Share this page :

It is 33 years since the day our great club almost died – the most emotional day I can ever recall in over sixty years of watching Burnley.

There have been promotions, there have been relegations and there have been tense last day matches. Only recently chairman Barry Kilby spoke about the days just before and after he joined the board when we looked doomed to drop back down with only a last day reprieve in 1998 preventing us from returning to the basement division just months before his arrival on the board.

Two years on, and now twenty years ago, there was that wonderful day at Scunthorpe that saw the Clarets back into the top two divisions of English football, a position we’ve hardly looked like relinquishing since, and there have even been seasons in the Premier League to enjoy.

There have been others too, and one sixty years ago will never be forgotten as we won a last match 2-1 at Manchester City to be crowned Champions of England. Somehow though there will never be anything like that day now 33 years ago. This wasn’t about promotion or relegation, this was about the future existence of our club.

Just twelve years earlier we had led the First Division table and quite how we fell from this to ninety minutes from extinction is difficult to believe. Yes we can blame John Bond for all we like but it would be a serious mistake to do so, as bad as he was for Burnley Football Club it is at times amusing to see him blamed even for things that happened before he arrived at Burnley.

With the Clarets in the basement division for the second season a new rule was introduced that would see the bottom club automatically replaced by the Conference Champions. So what, even in a poor first season we had finished in fourteenth place. Sometimes the big clubs (or those that perceive themselves to be big clubs) can be so complacent.

We started well and after seven games we were fifth but a decline was to set in and when Cardiff came to the Turf and won in December we had slipped to nineteenth place. There was no need to worry though, we had a lead on some Unprofessional outfit from Stockport of nine points and after picking up four points over the Christmas period we climbed three places and increased the lead over the bottom club to eleven points.

The possibility of being the first club to suffer automatic relegation had never been discussed, never thought of as a possibility. That was until we then went on a run of ten games without a solitary win. There was even the major embarrassment of a 6-0 home defeat against Hereford United. Suddenly working in Preston I was being told by the North End fans that we could be the ones to go.

Stockport had got themselves within two points and with two games in hand but nine points behind us were Rochdale although they did have five games more to play. Then our prayers were answered with two wins. Firstly a 1-0 win at Stockport with an Ashley Hoskin goal and then the following Tuesday we beat league leaders Northampton 2-1. Hoskin scored again with Joe Gallagher having got the first.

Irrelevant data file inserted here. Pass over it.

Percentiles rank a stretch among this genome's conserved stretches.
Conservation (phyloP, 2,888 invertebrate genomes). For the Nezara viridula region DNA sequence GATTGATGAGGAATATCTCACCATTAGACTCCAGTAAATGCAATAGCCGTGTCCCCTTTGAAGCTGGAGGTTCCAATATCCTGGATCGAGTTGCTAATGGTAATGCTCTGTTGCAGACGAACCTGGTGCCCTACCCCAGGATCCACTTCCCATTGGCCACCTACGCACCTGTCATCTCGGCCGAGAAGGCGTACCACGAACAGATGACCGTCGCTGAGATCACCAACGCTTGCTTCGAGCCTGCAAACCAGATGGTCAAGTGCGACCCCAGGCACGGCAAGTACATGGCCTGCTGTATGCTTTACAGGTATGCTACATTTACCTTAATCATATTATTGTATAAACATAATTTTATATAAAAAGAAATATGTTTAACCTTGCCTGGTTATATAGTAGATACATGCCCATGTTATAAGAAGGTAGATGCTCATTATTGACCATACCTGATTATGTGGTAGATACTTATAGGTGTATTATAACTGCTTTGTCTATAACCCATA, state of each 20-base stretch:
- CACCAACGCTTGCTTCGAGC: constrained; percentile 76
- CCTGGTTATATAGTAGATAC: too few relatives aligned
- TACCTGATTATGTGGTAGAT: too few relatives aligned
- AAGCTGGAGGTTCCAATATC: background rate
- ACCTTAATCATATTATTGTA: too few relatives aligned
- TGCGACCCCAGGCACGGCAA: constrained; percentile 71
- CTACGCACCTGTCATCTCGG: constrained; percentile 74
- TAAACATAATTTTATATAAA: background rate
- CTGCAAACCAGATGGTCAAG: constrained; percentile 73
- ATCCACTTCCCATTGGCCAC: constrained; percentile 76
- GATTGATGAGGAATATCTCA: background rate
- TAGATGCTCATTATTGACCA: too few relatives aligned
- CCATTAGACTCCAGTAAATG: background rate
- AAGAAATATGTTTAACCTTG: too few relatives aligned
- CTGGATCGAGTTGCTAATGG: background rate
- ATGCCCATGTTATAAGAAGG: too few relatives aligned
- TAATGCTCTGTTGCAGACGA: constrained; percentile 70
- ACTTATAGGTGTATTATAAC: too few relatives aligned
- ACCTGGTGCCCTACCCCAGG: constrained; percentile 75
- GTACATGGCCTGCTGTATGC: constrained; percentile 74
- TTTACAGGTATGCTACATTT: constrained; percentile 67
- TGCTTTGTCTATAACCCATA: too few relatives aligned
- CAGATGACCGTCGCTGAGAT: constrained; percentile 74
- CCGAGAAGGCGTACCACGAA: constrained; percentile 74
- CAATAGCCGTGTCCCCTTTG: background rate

Now we were pulling away from danger and were even eight points clear of third from bottom but not for long. Not a single point was picked up from the next four games and we were suddenly in our worst position yet, third from bottom and only four points clear. Then suddenly three games without defeat but it made little difference, all the teams at the bottom were picking up points.

The win at Rochdale saw complacency creep in on the terraces but three of the last five games were away and all three were lost. There was a home win in between but incredibly with one game to go, after a disastrous 1-0 defeat at Crewe we were bottom with 46 points and things were looking bleak.

We needed to win our last game and hope that one of Lincoln, Torquay, Rochdale or Tranmere slipped up and Rochdale had a game in hand. Where were Stockport? They had pulled themselves safe and had 51 points.

Rochdale won their game in hand during the week and they were safe. Tranmere were allowed to play their game on the Friday night and they were safe. It was between the three of us.

We all know the result, that’s why we are here today looking back. I’m sure we are looking back with nothing but relief. In the end both Lincoln and Torquay fell below the Clarets and it was Lincoln who went down. When Lincoln beat the Clarets on 3rd January they went seventh in the league with 34 points from 23 games. The second 23 game brought them just 13 points.

At the time everyone said it can’t happen again. It should never have happened in the first place but what can happen once can happen twice. What we must do now is make damn sure it doesn’t. Whatever the future holds for this great club of ours I never want our supporters of the future to have to go through the day we went through on 9th May 1987.

The players that day were the ones who had got us there in the first place but for their efforts that day they will always be thought of as heroes. For certain they will always have my thanks.

The team was: Joe Neenan, Peter Leebrook, Peter Hampton, Billy Rodaway, Joe Gallagher, Ray Deakin, Neil Grewcock, Phil Malley, Leighton James, Phil Devaney, Ian Britton. Sub: Ashley Hoskin.

And then of course there was manager Brian Miller and his assistant Arthur Bellamy. They took on the mess a year earlier and steered us through, just about, and to this day I will never know how they, and Brian in particular, coped with the pressures that day.

Remember the date, 9th May 1987, we must never forget it.

Follow UpTheClarets:

Share this page :